Quality Over Quantity On The Yuba!
I was fortunate enough to get out on the water today. Originally I had trip plans with Dan, but a jury duty notice in the mail meant that fishing was on standby. Lucky for me I was not summoned today and already had the day off work.
I wanted to do a float, but couldn't find anybody to float with. I spoke with a coworker and he mentioned that there are a few guys that live in Marysville that offer to shuttle your vehicle from the put in to Sycamore Ranch RV Park on the Yuba River. Decision made!
I decided to be nice to my wife, since she was nice enough to grant me a fishing day, and help her in the morning rather than leave super early. I arrived at the put in at 8:30, and got in touch with Chris, the gentleman that was going to shuttle my truck for me. I had lucked out in choosing him to be my shuttle guy because he also has a kayak, and suggested a launch spot that did not require 4wd. I pulled my Coosa out of the truck bed, strapped on my wheelies, paid Chris and gave him my keys, and off I went.
The river was a little high at 1,400 cfs, but still very wadeable. As much as I enjoy the controlled catastrophe that is fighting and landing a fish in a river setting out of a kayak, I prefer standing on solid ground. The ricer was also quite clear, with about 6 feet of visibility.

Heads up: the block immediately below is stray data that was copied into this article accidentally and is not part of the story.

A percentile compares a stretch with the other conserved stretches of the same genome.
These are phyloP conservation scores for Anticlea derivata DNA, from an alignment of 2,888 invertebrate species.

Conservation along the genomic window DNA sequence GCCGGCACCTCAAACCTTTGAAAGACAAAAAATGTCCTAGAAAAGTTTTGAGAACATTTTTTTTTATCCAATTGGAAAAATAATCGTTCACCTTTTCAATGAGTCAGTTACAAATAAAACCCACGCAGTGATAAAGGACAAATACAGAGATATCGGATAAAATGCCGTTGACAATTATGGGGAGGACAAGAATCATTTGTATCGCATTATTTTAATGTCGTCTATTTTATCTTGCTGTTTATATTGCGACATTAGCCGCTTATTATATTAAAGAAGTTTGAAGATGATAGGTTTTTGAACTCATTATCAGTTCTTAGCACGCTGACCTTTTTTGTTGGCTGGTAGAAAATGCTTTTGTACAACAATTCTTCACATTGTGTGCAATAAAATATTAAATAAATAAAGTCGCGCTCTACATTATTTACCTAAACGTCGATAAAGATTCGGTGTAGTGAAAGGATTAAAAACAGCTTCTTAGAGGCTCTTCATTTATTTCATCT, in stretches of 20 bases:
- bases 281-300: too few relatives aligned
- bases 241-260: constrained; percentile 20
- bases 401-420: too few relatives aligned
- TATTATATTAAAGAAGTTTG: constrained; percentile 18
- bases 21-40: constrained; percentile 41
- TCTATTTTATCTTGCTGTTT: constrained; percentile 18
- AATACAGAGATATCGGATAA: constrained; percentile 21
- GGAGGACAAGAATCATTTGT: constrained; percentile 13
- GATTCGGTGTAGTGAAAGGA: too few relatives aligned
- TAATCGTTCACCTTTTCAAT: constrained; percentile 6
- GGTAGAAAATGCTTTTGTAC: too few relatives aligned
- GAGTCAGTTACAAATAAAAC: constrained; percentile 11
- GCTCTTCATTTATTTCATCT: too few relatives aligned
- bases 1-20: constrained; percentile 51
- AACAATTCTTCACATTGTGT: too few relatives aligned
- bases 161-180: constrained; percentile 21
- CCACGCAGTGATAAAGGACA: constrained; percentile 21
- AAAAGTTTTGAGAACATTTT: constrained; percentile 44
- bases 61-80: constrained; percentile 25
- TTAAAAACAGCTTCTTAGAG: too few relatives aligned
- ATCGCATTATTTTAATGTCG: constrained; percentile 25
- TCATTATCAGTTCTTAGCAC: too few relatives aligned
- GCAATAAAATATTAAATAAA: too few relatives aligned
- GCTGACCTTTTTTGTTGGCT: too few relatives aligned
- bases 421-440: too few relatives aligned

This was my first time fishing the Yuba, so I don't know if the water clarity was normal for that river, but I knew that the clear water would make hooking a fish more difficult. Due to the water clarity, I stuck with small flies, and used fluorocarbon tippet. I decided that my goal for the day was to land one fish.
As I floated down the river, I focused my efforts on deep areas, where trout could stay hidden. After floating through the fourth likely spot with not so much as a bump, I realized it might be a tough day of fishing. On the bright side, at least I was out on the river instead of in jury duty, and I practically had the place to myself.
After about 2 hours, I floated into a gigantic hole. If there was a trout in this river, it surely lived here. I parked my boat, got out my switch rod and found a nice point to cast off of. After about 2 casts, one of the biggest trout I have ever seen leapt into the air to grab an insect.
"Well at least they're here," I thought. Alas, no luck. I floated another hundred yards down, side drifting the whole way. Right when I set down my rod to adjust the boat, "zzzzz,” my reel went off…
I grabbed the rod just in time to feel the fish and then it was off. In the back of my mind I thought, "That was my one for the day." As luck would have it, it was not.
At the last possible place to catch a trout before the take out, I saw a fish rise as I was floating. I quickly cast my nymph rig upstream of the fish. Wham! Fish on. I had foolishly put my anchor in the back of my tank well. So with fish on the rod, I battled with one hand and paddled to the bank with the other.
I made it to shallow water, jumped out of the boat, still fighting the fish, grabbed the anchor and chucked it out. I gently coaxed the fish into the net. What a beauty. It was only around 14 inches, but extremely deep bodied, and best of all wild. Mission accomplished!Back To Reports